- It is confidential. Whatever is said in mediation will not be revealed to anyone outside the mediation, including the court, except in cases of harm to another person, particularly children.
- It is relatively quick. It is not unusual for parties to reach an agreed resolution after a few sessions as opposed to months with solicitors.
- The Mediator is impartial. The Mediator does not take sides. The Mediator actively listens to the concerns of both parties without favoring one or the other.
- The Mediator does not give legal advice. The Mediator facilitates the process of mediation by giving legal information and steering the parties towards a resolution.
- Decisions are driven by the parties. The Mediators facilitate parties coming to their own decisions to reach an agreed outcome.
- It encourages co-operation and communication rather than conflict.
- It gives the opportunity to resolve practical family arrangements.
- It is focused on moving forward to reach a fair resolution.
What is Family Mediation?
Family Mediation is a process in which an impartial person, the Family Mediator, assists those involved in family breakdown to reach a resolution that is fair in respect of children matters, property, finances, divorce and any other relevant issue.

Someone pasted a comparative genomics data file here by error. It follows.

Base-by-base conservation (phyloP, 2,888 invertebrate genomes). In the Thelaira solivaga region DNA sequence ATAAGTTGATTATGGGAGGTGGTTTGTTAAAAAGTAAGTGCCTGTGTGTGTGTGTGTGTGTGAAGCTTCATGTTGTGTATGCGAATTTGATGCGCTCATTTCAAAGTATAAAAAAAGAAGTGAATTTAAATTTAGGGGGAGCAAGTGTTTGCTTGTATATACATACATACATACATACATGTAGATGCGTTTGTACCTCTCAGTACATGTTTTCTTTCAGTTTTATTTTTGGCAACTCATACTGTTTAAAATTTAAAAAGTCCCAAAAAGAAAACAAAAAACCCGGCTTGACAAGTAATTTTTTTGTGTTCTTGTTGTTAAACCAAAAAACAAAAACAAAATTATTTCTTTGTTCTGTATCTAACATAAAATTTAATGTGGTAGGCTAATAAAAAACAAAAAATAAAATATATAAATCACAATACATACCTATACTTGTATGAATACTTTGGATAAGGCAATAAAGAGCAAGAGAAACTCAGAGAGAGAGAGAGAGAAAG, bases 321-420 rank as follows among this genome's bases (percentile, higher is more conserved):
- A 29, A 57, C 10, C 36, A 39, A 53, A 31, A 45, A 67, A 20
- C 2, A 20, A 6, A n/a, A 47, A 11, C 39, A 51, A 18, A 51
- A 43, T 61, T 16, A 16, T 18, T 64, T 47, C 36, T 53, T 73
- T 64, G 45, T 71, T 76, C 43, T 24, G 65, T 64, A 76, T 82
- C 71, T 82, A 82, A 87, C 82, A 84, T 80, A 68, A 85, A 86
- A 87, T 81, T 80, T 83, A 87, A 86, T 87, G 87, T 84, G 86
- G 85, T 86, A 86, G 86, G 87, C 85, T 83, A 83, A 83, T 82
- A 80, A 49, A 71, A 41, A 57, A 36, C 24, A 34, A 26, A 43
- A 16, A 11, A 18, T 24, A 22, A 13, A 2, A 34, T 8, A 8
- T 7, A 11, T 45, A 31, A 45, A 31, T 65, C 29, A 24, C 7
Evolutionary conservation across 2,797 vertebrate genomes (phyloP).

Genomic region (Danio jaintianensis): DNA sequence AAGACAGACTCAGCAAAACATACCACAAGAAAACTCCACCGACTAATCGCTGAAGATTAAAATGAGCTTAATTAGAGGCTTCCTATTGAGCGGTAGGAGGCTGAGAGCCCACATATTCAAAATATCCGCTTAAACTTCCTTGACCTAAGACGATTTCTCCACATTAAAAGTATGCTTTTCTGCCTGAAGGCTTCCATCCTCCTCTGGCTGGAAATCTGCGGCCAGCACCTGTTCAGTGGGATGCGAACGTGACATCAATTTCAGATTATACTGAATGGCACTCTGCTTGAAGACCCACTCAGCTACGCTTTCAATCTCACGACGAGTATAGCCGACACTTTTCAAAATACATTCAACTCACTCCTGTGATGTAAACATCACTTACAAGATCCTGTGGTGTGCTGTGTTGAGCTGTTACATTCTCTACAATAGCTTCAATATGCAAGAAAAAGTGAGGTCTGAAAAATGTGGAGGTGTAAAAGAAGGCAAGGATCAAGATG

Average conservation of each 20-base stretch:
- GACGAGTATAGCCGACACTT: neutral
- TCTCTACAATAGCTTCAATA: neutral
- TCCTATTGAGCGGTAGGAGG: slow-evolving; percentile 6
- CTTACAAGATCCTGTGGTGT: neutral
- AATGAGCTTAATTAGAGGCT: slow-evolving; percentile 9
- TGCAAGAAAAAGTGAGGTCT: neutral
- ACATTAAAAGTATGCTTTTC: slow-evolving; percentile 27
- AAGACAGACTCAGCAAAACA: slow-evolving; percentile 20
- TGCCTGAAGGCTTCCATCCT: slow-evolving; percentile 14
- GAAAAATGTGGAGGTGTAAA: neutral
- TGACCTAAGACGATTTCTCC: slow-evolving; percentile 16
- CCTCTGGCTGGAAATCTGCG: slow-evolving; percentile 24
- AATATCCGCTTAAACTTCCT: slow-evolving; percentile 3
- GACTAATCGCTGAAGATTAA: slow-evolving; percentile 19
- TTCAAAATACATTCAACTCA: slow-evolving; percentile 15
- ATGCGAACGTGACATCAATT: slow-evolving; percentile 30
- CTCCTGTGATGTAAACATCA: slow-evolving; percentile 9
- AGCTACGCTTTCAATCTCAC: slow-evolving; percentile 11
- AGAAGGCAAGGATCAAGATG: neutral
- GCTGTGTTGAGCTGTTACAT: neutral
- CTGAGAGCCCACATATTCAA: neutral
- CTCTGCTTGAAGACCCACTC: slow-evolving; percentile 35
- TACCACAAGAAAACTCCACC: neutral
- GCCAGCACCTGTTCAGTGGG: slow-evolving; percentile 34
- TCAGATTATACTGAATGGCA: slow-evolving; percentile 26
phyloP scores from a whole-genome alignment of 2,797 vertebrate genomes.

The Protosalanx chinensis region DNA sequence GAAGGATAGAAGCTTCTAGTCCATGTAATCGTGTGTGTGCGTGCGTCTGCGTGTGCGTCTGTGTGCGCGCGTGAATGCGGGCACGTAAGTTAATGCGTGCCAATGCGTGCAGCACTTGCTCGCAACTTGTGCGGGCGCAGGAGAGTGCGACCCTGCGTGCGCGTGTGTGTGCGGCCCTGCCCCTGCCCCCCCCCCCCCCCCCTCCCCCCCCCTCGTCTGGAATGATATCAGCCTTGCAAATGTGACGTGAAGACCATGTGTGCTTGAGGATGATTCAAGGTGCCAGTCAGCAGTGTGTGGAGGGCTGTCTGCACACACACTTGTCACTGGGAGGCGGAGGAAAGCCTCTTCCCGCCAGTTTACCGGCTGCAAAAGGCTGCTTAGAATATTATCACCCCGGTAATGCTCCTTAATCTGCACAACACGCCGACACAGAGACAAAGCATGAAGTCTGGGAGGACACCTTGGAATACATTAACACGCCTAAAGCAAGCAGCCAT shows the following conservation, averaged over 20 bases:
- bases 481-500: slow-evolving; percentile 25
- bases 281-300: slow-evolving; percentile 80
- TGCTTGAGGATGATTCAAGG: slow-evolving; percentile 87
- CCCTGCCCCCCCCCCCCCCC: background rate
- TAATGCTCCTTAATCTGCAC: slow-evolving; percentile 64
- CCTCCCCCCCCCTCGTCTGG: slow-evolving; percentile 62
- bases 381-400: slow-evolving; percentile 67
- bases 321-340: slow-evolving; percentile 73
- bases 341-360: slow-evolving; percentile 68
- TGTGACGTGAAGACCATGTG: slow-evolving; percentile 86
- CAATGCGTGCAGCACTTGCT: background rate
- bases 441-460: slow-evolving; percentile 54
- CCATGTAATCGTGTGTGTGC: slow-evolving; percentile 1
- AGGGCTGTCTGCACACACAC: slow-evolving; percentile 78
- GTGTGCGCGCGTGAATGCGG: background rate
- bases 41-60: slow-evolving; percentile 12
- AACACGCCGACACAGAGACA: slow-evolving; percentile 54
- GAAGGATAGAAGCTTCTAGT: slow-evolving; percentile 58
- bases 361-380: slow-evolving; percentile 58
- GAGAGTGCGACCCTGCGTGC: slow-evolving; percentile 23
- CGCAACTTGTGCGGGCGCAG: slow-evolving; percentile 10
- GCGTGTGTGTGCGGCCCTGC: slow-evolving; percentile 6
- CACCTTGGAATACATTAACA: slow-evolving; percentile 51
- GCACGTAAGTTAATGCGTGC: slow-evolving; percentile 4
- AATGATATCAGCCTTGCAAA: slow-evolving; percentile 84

Essential features of mediation:
- It is cheap. Mediation will cost a fraction of the cost of solicitors, particularly where litigation is involved.
- It is voluntary. All the parties involved, including the Mediator enter mediation on a voluntary basis. Any party can withdraw and terminate the mediation if he or she so wishes.
How does family mediation work?
Family mediation involves the exploration of issues presented by the parties with a view to arriving at a fair resolution with the assistance of the Mediator.
There are 3 stages:
1. The Assessment stage.
The Mediator meets with the parties either separately or together to explain the mediation process and to find out if mediation is suitable to resolve the issues presented. If mediation is suitable the parties are asked to sign a document confirming their agreement to mediate.
2. The Mediation stage.
At the first session the Mediator will ask which issues need to be mediated and will prioritize them.The issues can relate to children matters, finances, property, prenuptial agreements. Sessions generally last 1 hour.
3. End of mediation stage.
At the end of the mediation process the Mediator will prepare a document setting out your proposals which can then be taken to your solicitor to be put in a format used by the court called a Consent Order.